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Friday 25 July 2014

BrewDog wins licence despite police fears

26th February, 2014 by Lauren Eads

BrewDog has been granted a licence to open a craft beer bar in Liverpool, despite objections from police and council trading standards officials.

BrewDog's new pub in Bristol

BrewDog’s pub in Bristol

Scottish craft beer company BrewDog applied to Liverpool Council to open a craft beer bar in Colquitt Street.

But were met with opposition from the council’s licensing committee and the police who said it would add to the “cumulative impact” of anti-social behaviour and alcohol fuelled violence in the area.

In 2012 the council introduced a new policy covering part of the town centre which tends toward rejecting applications for bars in the area.

However, according to The Liverpool Echo, a licensing meeting held yesterday resulted in the licence being approved with BrewDog successfully arguing the bar would have a positive rather than negative impact.

According to Anthony Lyons, who was representing BrewDog, only one objection was received from a nearby tenant following the brewer’s consultation with residents.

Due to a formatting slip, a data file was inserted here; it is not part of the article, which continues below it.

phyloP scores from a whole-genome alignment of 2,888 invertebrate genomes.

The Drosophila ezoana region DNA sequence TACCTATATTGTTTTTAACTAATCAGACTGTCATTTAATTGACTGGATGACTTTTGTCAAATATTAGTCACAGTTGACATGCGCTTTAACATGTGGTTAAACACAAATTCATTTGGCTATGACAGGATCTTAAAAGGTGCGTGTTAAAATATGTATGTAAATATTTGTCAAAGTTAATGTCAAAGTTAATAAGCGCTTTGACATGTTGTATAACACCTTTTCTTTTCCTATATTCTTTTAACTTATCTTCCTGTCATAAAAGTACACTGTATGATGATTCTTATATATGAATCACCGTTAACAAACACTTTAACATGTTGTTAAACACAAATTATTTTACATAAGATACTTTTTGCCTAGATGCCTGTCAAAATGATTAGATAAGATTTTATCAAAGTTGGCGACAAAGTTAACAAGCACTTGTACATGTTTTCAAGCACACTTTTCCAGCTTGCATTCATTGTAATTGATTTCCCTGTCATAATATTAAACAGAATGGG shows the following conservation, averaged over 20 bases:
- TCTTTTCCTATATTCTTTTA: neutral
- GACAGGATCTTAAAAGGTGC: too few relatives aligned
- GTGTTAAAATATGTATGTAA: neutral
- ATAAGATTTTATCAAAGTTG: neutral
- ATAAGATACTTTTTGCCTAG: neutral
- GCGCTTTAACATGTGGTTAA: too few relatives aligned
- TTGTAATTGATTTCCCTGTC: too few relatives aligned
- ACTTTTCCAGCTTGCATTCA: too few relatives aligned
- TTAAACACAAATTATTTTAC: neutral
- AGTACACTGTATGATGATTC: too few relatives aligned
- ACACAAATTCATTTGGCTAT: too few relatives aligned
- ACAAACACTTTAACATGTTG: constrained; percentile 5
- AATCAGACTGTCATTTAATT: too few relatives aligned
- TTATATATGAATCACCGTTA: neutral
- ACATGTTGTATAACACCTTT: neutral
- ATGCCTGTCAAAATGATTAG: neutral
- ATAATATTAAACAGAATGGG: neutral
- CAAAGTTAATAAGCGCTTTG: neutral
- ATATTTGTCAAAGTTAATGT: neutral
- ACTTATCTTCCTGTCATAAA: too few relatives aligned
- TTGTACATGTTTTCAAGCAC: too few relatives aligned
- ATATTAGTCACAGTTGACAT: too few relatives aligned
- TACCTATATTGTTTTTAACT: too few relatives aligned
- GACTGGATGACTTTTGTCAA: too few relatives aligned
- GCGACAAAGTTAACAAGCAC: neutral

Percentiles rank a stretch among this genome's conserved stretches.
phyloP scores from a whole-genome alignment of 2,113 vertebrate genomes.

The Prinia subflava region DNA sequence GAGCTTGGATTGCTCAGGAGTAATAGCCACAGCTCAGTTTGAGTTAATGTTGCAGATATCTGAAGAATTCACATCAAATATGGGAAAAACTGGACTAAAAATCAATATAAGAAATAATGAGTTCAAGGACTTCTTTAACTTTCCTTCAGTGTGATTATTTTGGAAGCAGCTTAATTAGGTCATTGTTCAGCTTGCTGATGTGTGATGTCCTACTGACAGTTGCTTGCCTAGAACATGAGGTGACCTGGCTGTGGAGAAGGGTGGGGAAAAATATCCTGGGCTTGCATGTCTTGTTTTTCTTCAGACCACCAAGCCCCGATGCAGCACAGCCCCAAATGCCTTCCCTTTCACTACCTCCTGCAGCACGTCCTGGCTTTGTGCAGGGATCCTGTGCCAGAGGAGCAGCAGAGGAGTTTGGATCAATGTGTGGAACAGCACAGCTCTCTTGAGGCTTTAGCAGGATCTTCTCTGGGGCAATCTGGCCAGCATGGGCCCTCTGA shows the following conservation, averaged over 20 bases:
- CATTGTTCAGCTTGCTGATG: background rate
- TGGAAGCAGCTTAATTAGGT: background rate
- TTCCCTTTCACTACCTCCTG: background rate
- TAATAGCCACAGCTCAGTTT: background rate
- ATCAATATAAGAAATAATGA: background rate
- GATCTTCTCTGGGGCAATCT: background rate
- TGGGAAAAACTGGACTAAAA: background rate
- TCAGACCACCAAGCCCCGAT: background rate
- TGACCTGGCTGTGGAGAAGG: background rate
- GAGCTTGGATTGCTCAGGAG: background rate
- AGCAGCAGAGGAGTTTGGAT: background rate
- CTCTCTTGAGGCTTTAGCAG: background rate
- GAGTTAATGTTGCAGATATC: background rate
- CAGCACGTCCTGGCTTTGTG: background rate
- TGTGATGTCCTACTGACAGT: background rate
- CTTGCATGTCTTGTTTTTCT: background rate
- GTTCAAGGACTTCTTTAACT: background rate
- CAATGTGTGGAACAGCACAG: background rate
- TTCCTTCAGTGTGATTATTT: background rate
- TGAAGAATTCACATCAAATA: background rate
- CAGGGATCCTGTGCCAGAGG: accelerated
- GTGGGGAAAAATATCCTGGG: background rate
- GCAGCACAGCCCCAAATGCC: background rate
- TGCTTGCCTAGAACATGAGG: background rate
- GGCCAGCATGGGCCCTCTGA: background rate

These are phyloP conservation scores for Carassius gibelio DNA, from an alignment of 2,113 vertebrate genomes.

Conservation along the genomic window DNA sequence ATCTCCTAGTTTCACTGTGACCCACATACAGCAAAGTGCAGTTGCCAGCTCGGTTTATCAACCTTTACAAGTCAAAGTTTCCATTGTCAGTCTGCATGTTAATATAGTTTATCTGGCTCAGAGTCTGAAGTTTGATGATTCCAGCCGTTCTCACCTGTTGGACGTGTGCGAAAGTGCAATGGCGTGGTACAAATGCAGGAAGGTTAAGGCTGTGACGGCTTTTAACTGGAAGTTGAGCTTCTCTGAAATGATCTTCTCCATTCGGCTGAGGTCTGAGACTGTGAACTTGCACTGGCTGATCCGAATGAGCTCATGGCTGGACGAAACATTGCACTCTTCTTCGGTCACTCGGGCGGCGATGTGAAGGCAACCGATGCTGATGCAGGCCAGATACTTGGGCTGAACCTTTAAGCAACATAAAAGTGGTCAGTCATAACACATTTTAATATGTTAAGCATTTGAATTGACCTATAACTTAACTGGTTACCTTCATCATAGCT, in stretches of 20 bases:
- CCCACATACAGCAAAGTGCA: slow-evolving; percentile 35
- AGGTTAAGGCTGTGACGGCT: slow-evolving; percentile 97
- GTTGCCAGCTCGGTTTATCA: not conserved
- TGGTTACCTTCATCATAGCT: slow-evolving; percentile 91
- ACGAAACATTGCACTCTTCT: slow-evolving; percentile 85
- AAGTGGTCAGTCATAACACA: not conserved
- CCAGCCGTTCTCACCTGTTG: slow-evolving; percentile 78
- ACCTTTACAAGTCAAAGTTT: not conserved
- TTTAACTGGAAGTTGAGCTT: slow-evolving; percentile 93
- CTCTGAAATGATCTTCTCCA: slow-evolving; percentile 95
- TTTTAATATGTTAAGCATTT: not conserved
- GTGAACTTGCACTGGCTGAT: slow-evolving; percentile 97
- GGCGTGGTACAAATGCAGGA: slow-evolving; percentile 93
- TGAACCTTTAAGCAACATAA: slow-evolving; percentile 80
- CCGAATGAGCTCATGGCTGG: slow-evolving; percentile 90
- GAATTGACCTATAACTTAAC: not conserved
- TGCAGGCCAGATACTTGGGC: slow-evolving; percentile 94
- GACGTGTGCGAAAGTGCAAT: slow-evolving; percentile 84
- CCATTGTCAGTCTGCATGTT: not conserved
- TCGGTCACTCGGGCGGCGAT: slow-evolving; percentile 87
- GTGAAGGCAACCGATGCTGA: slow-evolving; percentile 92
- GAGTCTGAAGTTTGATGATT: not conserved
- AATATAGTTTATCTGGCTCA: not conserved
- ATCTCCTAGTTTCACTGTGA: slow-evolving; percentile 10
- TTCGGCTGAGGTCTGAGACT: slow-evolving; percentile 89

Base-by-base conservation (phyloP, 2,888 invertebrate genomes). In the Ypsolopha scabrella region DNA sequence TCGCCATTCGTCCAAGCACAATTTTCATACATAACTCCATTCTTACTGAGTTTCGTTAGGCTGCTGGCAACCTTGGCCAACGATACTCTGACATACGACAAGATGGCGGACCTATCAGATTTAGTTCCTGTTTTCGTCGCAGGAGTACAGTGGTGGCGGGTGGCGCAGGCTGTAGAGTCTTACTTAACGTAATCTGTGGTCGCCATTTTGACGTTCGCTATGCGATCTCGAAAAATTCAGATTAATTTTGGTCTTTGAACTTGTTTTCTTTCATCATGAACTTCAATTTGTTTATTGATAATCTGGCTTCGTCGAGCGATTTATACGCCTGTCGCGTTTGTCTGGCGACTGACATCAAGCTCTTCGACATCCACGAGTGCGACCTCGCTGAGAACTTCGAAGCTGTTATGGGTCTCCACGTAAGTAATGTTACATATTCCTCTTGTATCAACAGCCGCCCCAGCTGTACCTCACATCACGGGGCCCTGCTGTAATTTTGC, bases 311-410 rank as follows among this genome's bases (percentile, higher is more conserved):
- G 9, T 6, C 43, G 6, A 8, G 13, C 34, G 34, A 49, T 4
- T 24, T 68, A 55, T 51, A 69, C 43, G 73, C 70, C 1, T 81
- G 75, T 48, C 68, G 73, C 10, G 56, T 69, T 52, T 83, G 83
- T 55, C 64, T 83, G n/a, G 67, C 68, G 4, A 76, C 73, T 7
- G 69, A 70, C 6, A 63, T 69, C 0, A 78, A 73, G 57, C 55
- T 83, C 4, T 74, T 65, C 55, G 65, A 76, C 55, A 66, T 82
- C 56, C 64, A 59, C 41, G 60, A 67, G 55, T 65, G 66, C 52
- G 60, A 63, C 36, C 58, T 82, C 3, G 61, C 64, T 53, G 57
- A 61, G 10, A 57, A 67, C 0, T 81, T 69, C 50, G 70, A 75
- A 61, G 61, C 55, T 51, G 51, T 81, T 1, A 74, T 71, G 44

The bar would be licensed to serve beer until midnight and close at 12.30pm, but not to play any live or recorded music.

Speaking at the meeting, The Liverpool Echo reported Mr Lyons said: “The mission of BrewDog is one of education and transformation. It’s not about drink as much as you can get down your throat – it’s not that at all.

“It’s about appreciating a fine craft beer like you would a fine wine.

“It’s largely seated. It’s the antithesis of where guys go and stand, it’s not the mini dress, the baseball hat, it’s completely the opposite of that.”

Representing the police, Police Constable Spencer Neal said there had been a 25% rise in assaults in the area, which had led to the policy to refuse to new licensing bids.

He said: “There is talk of BrewDog attracting more mature, well-heeled customers.

“Aside from this being aspirational we don’t know what type of crowd they would attract in Liverpool.

“To grant this licence would hurt this CIP area, in which we are struggling already.”

However, Andy Blackmore, from the council’s licensing authority, said was “an excellent application” that would not have received representation at all had it been outside of the designated “cumulative impact” area.

On winning its application James Watt, BrewDog co-founder, said: “We’re thrilled that Liverpool’s licensing council approved our proposal to open a BrewDog bar on Colquitt Street. When news broke yesterday that we were coming up against some unfounded concerns, we were inundated with comments supporting our application on social media. It was insane!

“There is a real passion and deep understanding of what craft beer is about, and that was made patently clear by Liverpool’s residents yesterday. The response really proved that Liverpool’s craft beer fans understand and love great beer, which was so awesome to see. See you soon, Liverpool!”

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